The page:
The End of the World

I have seen the End of the World.

And to be honest…it’s actually pretty nice.  Pretty severe, even harsh at times.  I was surprised by the number of tourists and the tables selling bric-a-brac souvenir kitsch.

The symbol of Santiago (i.e. Saint James) is the scallop shell, and it has also become the symbol of the Camino de Santiago and its pilgrims in general.  There are plenty of local legends of Saint James showing up to save dying pilgrims with water from his scallop shell, and back in The Day, pilgrims would take home a shell to prove that they had completed the Camino.

The problem is that the city of Santiago is about 100 kilometers from the coast.  The word Compostela derives from Camino de la Estrella that is “Path of the Star” with the legend regarding the rediscovery of Saint James’ body involving a vision-blessed shepherd following a star to the west to find the tomb (which may sound familiar if you didn’t nap through the entire Christmas service).

Pilgrims are an intense lot (kind of the original Extreme Sports crowd, only with less Gatorade and more diphtheria) so many pilgrims continued to follow the path of the star onward past Santiago to the farthest western point in the (medieval) world, a town called Finisterre, as in Fin de Terra, as in “End of the World.”

I, despite my lack of either Gatorade or diphtheria, did likewise, and so found myself one bright June day, sitting on the fiercely hot, jagged rocks below the lighthouse that caps the peninsula about 4 kilometers west of Finisterre (the End of the World is actually not quite at the end).  It is a drastic place, and you can feel the weight of all the powerful moments pilgrims have had here over the years.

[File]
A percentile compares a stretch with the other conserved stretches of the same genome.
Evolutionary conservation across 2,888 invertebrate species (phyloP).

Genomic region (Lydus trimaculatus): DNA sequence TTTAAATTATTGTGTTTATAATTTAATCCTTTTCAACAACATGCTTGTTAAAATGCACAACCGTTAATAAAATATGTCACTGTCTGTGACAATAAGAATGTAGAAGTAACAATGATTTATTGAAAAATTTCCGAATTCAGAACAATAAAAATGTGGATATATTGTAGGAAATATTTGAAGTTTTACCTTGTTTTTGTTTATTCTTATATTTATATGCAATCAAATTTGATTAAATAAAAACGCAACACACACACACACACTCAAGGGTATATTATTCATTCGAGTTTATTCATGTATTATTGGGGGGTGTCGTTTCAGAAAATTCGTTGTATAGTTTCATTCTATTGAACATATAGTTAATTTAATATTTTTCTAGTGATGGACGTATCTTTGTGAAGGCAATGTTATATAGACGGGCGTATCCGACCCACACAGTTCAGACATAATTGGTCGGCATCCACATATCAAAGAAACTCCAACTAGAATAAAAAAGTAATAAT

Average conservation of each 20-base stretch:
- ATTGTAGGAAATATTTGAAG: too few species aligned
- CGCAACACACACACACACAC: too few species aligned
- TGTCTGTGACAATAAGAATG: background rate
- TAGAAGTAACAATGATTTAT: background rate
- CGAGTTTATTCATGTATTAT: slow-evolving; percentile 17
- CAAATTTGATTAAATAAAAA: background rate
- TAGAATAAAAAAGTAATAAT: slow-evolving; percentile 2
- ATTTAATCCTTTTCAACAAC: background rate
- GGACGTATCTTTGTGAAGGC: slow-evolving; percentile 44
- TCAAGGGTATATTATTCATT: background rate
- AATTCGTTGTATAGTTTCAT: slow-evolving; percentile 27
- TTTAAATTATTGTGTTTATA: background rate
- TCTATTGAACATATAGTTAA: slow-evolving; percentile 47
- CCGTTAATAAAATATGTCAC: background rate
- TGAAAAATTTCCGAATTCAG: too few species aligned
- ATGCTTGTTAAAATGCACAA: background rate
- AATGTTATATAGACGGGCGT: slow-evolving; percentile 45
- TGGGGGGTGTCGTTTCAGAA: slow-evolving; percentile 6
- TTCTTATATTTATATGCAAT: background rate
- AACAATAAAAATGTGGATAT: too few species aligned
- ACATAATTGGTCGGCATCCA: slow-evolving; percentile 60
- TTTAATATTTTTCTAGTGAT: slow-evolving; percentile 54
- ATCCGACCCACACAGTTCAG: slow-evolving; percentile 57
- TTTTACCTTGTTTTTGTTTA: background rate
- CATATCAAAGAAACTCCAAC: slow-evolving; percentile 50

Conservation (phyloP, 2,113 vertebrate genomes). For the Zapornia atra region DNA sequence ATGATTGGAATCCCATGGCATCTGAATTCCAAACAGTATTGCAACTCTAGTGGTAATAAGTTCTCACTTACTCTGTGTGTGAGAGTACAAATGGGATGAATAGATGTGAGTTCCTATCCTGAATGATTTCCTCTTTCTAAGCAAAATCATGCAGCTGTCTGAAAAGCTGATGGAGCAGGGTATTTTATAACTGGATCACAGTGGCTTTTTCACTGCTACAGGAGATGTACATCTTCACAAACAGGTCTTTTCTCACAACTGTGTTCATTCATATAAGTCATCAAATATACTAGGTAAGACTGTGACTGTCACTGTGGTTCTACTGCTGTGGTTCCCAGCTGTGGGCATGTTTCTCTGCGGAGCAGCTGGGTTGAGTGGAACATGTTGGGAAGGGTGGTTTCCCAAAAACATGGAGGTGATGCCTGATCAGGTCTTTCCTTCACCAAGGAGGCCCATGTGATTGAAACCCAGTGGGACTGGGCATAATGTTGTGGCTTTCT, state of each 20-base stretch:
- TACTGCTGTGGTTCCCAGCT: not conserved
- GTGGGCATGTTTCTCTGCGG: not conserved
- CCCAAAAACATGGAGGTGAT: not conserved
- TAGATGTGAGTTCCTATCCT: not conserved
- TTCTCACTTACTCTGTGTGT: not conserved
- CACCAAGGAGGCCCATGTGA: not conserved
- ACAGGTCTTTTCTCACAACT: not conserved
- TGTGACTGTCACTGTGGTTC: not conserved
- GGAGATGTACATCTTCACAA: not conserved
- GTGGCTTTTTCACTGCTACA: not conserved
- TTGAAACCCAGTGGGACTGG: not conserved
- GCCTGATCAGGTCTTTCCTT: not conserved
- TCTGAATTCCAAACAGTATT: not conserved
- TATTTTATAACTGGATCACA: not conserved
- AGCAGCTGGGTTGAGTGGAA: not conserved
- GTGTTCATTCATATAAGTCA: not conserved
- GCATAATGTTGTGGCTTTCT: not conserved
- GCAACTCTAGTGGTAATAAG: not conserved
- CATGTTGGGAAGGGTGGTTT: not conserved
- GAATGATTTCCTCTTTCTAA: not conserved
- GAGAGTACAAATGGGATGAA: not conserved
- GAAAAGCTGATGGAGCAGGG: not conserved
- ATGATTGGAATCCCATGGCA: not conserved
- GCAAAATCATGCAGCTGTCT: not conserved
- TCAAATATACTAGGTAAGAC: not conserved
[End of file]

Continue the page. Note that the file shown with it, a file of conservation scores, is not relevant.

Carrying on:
(This is despite the busloads of tourist who manage to walk all the way from their buses to the tables selling souvenirs.  I don’t mean to scorn them, it’s cool that they want to come here, but the folding tables piled with mass produced crap seem profane in such a place.  As an example, the Spanish word for any shell is concha, though Santiago’s symbol is specifically the scallop shell.  The tables however were piled with conch shells, despite their irrelevance to Santiago and this area entirely.)

One of the traditions for Finisterre is to burn something, usually some of your clothes.  I suspect the irritation of a month of the same two shirts and the relationship between the perseverance of sweat and the effectiveness of hand-washing have something to do with it, but it is at heart a purification ritual.

Purification is a recurring element on the Camino.  You bring a stone from home to leave at the Iron Cross in the mountains of Leon, and/or one in Santiago, and/or you burn your clothes in Finisterre.  The idea is always to leave behind something from your life that you want to get rid of.  Destroy it, purify yourself.

I thought about it for a whole slew of kilometers, and not that my life is perfect by any means, but to be honest there isn’t really anything I feel like burning out of my life.  So I reversed it, cuz I’m just Mr. Unique like that, and took something from The End of the World instead.  A little piece of quartz, fits between two fingers and kind of hangs there by itself.

It is a reminder of the lengths humans have gone to to try and rid themselves of their mistakes.  Of the unthinkable vastness of human experiences and this chapter of my own.  Of the temporary nature of reality, from a place that was considered for centuries to be the westernmost point in the world, and here I was sitting, a guy who had spent his entire life up until a couple years before, far far west of there.

So greetings from the End of the World, the beginning of some, and the continuance of mine.